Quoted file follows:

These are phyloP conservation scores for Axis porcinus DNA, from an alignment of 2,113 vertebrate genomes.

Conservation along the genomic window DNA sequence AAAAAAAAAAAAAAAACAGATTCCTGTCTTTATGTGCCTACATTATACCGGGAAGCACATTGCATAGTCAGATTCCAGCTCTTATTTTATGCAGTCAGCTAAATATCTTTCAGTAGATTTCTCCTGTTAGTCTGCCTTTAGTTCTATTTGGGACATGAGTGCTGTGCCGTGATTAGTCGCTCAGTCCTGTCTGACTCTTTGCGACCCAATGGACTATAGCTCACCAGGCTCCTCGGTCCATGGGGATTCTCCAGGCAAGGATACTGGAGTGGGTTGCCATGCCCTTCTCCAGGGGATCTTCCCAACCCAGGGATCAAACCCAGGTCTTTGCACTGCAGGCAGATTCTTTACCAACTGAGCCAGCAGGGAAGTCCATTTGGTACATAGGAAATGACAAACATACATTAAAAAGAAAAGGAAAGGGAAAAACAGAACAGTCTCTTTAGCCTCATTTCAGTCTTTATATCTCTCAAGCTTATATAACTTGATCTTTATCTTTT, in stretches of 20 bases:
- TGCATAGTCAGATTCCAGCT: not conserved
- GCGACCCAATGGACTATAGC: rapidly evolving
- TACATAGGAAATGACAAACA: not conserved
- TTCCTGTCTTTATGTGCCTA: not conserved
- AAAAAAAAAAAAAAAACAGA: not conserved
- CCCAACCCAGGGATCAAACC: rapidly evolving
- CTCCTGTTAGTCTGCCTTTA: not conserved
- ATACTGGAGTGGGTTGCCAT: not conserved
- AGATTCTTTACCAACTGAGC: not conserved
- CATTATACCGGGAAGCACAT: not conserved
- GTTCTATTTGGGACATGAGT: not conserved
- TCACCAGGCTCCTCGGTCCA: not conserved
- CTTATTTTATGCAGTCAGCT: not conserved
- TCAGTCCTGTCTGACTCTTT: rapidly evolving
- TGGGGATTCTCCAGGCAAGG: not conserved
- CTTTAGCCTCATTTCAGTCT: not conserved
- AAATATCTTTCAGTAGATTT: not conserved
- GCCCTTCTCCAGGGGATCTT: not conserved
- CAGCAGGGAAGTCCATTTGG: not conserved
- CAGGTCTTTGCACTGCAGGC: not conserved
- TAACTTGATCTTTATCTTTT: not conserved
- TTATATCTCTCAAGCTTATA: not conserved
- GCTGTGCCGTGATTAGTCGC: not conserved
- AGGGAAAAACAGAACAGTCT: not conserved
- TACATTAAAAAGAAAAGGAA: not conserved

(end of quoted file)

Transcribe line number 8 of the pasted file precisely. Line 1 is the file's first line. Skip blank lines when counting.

- CCCAACCCAGGGATCAAACC: rapidly evolving